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Re: [ba-ohs-talk] Emergence, REST, and purple numbers

Mark.    (01)

There is a lot to chew on in your post.    (02)

As for "Emergence," I don't know the book and can't say anything for it or
against it. First thing I would do is check out the author's background.
The publishing business just loves catchy titles, the sort of thing that
always makes me wary of a trap.    (03)

When you are talking about frontal lobes, the best I can come up with right
now is John McCrone's "Going Inside." McCrone is a science journalist, but
has an educational background in relevant science and seems to be well
connected with practicing neuro-scientists. It is written for the layman,
but not dolled up with oohs and ahs. Quite a chunk to digest, but that, I
should think, is much recommended for people who wish to associate computer
science with what we carry in our upper chamber. It ought provide a sober
view of reasonably current insights.    (04)

Last night I wrote about the subject in some detail in connection with
Fleabyte publishing.    (05)

Henry    (06)

P.S. The organiaztion of the unrev-II discussions is being taken care of.
It has become a proper university project. H.    (07)

Mark Szpakowski wrote:    (08)

> There's an interview on oreillynet with Steven Johnson, author of
> "Emergence: The Connected Lives of Ants, Brains, Cities, and Software",
> about bottom-up organization of complex systems, that's just chock full
> of riches:
> http://www.oreillynet.com/lpt/a//network/2002/02/22/johnson.html.
> How do I do a look up to see if this book has already been recommended
> in this conversation?
> There is some dissing of the book by readers on Amazon.
> Here's one connection to the Augment discussion. In the interview:
> "Our frontal lobes differ dramatically from those of the other primates.
> It's disproportionately large, and one of the things that happens there
> is all the different specialized data processing going on through the
> rest of the brain gets brought there and kind of synthesized -- what's
> going on in the visual cortex, the audio realm, the emotional realm. All
> that stuff is brought together.
> I was thinking that what the Web needs is a big neo-cortex. There are
> all these very specialized smart, focused tools being developed, and
> data that's being mined, and collective intelligence on specific
> problems. But we're not as good yet at, not just filtering all that
> stuff, but figuring out what belongs connected to what else. Google is,
> in a way, the beginning of that. It's letting the Web solve that pattern
> itself, looking at patterns and links of what should be connected to
> other things. But we need more of that kind of synthesis going on. I
> think XML is going to be a great platform for that. Once you have clear,
> simple markup for describing big chunks of data, it should be easier to
> do that as well.
> Sims. And it offers the potential of two-way linking.
> Johnson. Yeah, two-way linking is kind of essential to letting the Web
> evolve in an organic way."
> My understanding is that purple numbers provide an easy way for a reader
> of a paragraph (to be specific, of a paragraph that is web-addressable
> (has a URI)) to make a link directly to that paragraph (by doing a "Copy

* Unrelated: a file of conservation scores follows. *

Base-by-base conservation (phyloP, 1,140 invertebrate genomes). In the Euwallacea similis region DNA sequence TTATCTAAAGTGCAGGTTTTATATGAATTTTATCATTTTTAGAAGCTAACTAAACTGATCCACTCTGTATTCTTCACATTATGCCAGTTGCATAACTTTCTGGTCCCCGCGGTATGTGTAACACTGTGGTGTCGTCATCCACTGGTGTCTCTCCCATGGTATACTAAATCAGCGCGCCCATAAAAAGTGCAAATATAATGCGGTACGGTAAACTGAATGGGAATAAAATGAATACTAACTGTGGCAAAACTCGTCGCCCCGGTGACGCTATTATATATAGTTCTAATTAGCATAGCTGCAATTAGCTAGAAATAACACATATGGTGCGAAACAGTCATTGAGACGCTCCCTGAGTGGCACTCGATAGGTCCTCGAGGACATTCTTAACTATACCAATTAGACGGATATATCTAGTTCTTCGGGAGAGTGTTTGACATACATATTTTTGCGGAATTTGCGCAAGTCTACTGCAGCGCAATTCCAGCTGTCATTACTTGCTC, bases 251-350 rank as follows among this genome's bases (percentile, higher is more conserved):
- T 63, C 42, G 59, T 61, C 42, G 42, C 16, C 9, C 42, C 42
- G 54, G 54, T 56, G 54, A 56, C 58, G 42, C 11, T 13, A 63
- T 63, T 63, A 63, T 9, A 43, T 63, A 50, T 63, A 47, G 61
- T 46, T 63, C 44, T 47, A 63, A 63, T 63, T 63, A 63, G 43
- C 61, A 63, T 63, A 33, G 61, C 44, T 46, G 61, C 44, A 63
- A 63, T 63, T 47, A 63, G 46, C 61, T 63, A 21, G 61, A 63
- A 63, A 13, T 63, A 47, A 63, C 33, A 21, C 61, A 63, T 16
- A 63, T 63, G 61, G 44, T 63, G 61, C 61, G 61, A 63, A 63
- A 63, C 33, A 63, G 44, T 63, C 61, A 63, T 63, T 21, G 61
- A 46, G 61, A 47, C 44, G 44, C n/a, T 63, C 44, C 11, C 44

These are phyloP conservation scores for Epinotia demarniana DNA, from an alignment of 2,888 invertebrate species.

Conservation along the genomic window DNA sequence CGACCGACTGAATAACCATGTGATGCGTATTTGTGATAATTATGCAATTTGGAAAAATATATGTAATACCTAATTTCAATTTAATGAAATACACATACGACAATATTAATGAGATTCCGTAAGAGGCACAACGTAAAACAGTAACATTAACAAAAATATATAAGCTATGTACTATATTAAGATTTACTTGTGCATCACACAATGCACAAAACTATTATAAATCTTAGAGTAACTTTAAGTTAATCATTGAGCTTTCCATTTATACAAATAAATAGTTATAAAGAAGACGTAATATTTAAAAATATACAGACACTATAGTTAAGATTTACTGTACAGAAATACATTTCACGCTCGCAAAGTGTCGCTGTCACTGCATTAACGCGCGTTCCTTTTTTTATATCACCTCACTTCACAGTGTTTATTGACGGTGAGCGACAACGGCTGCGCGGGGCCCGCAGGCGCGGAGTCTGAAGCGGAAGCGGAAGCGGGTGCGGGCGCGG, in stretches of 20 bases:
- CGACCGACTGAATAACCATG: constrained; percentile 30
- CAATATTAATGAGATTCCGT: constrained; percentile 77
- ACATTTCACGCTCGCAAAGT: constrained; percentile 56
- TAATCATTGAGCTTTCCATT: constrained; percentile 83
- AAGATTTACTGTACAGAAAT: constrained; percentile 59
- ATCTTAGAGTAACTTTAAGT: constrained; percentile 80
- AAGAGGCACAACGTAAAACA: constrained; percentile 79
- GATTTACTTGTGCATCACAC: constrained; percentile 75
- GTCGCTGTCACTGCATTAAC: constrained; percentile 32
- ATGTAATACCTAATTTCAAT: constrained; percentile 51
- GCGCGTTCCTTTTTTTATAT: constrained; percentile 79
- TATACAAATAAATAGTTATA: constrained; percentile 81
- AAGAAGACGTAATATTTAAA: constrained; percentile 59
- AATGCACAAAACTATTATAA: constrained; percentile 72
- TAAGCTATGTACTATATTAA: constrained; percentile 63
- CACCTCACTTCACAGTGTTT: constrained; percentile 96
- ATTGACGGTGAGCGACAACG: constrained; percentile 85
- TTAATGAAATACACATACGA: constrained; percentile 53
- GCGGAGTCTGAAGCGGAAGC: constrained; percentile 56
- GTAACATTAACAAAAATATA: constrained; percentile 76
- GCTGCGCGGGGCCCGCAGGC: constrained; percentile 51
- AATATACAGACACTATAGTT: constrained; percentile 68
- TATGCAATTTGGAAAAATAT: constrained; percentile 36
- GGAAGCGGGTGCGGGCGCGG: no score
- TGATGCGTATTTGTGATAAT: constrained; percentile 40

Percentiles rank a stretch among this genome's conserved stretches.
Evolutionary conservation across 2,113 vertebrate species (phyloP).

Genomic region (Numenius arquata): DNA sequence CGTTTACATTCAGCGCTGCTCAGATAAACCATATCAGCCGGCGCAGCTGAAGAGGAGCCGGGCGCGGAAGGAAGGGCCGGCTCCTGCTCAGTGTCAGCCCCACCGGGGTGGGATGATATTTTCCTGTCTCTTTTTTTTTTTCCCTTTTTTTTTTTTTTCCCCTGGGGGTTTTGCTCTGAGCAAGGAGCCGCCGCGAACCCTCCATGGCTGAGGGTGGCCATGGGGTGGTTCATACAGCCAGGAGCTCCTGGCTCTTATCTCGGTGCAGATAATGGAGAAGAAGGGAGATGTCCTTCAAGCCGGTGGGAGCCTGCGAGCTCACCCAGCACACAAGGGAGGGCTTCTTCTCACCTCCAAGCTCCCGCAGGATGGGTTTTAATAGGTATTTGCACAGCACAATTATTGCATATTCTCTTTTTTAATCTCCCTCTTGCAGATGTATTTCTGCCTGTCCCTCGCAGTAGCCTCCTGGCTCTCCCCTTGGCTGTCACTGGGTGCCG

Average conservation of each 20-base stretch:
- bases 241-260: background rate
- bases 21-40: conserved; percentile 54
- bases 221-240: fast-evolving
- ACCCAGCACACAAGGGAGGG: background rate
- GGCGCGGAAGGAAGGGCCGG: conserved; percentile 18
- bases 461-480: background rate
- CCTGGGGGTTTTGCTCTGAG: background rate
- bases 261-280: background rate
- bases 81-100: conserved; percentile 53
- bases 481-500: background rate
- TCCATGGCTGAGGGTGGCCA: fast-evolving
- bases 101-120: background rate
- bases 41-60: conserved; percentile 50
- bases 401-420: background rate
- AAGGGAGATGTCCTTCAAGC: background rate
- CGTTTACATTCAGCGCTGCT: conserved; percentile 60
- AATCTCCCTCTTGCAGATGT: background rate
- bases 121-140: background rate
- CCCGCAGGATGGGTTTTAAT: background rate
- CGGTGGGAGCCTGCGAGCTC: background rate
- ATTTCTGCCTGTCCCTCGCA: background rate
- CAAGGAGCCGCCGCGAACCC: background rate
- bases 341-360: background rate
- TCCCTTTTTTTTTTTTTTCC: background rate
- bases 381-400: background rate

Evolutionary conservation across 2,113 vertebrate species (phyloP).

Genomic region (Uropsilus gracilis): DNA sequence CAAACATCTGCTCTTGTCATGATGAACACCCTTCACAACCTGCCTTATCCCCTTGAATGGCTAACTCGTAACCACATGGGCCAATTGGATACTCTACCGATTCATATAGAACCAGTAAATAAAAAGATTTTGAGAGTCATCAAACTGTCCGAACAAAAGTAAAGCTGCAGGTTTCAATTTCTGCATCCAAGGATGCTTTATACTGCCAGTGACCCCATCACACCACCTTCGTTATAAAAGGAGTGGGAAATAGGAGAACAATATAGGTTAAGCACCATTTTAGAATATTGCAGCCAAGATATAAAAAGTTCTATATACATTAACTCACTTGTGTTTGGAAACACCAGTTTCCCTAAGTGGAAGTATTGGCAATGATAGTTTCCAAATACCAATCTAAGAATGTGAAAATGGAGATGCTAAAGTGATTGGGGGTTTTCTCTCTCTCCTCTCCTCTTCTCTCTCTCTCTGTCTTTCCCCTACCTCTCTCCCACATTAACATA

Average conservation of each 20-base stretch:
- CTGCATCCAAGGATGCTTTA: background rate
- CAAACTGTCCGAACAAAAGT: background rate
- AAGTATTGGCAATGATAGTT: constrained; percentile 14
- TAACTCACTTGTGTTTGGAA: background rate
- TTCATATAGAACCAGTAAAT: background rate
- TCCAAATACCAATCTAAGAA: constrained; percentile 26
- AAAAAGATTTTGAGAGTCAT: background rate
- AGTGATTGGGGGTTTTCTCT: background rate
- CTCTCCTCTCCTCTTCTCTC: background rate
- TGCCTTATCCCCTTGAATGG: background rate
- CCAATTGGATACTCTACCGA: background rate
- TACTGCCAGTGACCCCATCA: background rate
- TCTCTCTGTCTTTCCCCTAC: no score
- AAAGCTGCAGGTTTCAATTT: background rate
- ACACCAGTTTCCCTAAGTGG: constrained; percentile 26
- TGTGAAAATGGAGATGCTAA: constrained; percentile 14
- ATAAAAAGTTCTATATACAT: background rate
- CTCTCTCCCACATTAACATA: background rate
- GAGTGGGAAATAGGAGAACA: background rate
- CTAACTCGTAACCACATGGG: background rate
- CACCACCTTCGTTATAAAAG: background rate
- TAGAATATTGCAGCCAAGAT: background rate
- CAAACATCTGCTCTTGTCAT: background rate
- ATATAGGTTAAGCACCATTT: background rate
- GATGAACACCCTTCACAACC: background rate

> Link" on the purple number).
> So this starts making it easier to create "links-to". Not quite two-way
> links, but at least closes the cycle:
> - you go to some chunkable piece with a URI (and a quick and dirty for
> chunkable is anything that makes sense to be inside a <p> ... </p> tab);
> - you easily harvest the URI into some info-ecology of your own.
> This echoes the suggestion made in Paul Prescod's article on REST
> (http://www.xml.com/pub/a/2002/02/20/rest.html), where a key "aha" came
> from:
> "A balkanized way of submitting a purchase order is to call an RPC
> end-point which returns a corporation-specific purchase order identifier
> (even a UUID). A universally addressable way is to ask the server to
> generate a new location (using POST) where the purchase order can be
> uploaded (using PUT)."
> So the key is two-fold web addressability: read and write! Easily plop
> and populate new web addresses: write the web! If you start thinking of
> resources in a uri-centric fashion, then the key thing is to be able to
> _create_ URIs.
> The cosmology is: there is nothing but URI's. You can get URI's, and you
> can plop new URI's.
> Purple numbers help you grab web addresses. That's the first, still
> incomplete step in web addressability: you need to be able to get the
> address. But then you also need to be able to put that address (and
> probably some meta-info) somewhere, and not just anywhere, but somewhere
> that's addressable.  You still need to be able to _write_ purple numbers
> somewhere (and easily!).
> How will the paragraphs in this e-mail of mine get purple numbers?
> Within bootstrap.org's archiving of this message they should (although
> that doesn't seem to be the case yet, after doing a quick check of the
> archive). More generally, though? I suppose paragraphs to XML, then XSLT
> to lay a fragment identifier and purple number interface (for rapid
> copying of the URI) on each paragraph. We tend to write in editors, so
> that's something an editor could do (Save As Purple XML...).
> In terms of ABCs, is furthering something like this in the realm of "B
> activity" (improving a process) and maybe "C activity" (improving the
> improving process)?
> Cheers,
> Mark    (09)